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Old 08-05-2010, 02:31 PM   #1
Pakawa
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Jul 2010
Rochester, NY
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Hello, I understand why bittering hops are added toward the beginning and why aromatic hops are added at the end, but are the two interchangeable? One of my home brew books says that hops like willamette and cascade are aromatic. Then it says hops like chinook and northern brewer are bittering hops. Could you use an aromatic hop as a bittering hop or vice versa? What difference would this make in the finished beer?

 
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Old 08-05-2010, 03:23 PM   #2
stevo155
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Jun 2008
Derry, NH
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You can use them whenever, but some hops just don't have great flavor or aroma. Also, hops with high cohumulone levels tend to have a harsher bitterness than one with lower levels.

 
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Old 08-05-2010, 04:00 PM   #3
ArcaneXor
 
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As with many agricultural products, different cultivars are good for different purposes. Some potatoes suck for boiling but are great for baking or mashing, for instance. Some apples are way too acidic for eating, but they may be great for making cider.

In the case of hops, it's very inefficient to use aroma hops for bittering because they tend to have very low alpha acid content (the stuff that causes the bittering) - adding massive amounts of low-alpha hops for bittering is expensive and, due to the large amount of vegetal material, can result in unpleasant grassy flavors. Some bittering hops also have unpleasant flavors and aromas that get driven off during the boil, which is why you wouldn't want to add them late.

That said, feel free to experiment - some unusual combinations actually taste pretty good!

 
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Old 08-05-2010, 04:15 PM   #4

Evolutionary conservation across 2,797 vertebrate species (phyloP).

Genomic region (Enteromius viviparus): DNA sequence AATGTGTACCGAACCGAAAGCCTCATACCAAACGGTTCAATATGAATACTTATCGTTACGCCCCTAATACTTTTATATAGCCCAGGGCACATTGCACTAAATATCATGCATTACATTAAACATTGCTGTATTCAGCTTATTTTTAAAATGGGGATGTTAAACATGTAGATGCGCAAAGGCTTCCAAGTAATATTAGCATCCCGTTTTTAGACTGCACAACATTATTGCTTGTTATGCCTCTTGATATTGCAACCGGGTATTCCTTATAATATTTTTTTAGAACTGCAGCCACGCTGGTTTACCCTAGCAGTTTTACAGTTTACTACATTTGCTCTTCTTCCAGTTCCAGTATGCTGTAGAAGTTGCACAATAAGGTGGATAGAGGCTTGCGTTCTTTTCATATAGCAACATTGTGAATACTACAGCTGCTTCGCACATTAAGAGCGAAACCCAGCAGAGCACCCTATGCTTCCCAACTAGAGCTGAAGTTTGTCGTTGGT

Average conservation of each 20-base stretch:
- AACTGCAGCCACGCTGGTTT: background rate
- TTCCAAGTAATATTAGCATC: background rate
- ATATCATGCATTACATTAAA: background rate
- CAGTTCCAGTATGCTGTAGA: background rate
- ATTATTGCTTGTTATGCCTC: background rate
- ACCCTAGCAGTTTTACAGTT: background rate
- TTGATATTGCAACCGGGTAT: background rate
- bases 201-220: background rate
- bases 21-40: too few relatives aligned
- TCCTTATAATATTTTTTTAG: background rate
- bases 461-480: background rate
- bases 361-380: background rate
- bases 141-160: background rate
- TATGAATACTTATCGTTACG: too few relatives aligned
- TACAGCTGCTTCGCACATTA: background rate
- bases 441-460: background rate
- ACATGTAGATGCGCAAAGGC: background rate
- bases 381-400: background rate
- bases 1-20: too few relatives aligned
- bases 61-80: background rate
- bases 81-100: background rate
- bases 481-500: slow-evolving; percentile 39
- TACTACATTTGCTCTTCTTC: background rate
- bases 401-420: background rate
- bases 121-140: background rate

david_42
 
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I'll add that bittering hops will have higher alpha acid levels, so it doesn't take much to achieve high IBU levels, and some of them are 'clean' so they aren't very useful for aroma/flavor. Aroma hops tend to have high oil levels.

However, any hop can be used at any stage of the process. Changing the bittering hop has less of an impact, but there is some.

 
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Old 08-05-2010, 06:54 PM   #5
Pakawa
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Jul 2010
Rochester, NY
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Thank you all for clarifying that for me!

 
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Old 08-06-2010, 04:31 AM   #6
trevorc13
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Jul 2010
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There is also the AAU levels that you see in recipies (oz x alpha acids). The higher alpha acids that are used for bittering, the less weight you have to use, and vice versa. Which is why I think it's suggested to use higher alpha hops for bittering. A money saver and will also help to reduce trub.

At the same time, I believe that there are some hops that have a better aroma and flavor than others, and that's the reason these are deemed to be good aromatic hops.

Experimenting with hops is a good idea, and you can determine through your own opinion which you enjoy as bittering hops and which you like for aroma and flavor. I believe you can mix and match, but others might have a different opinion.

 
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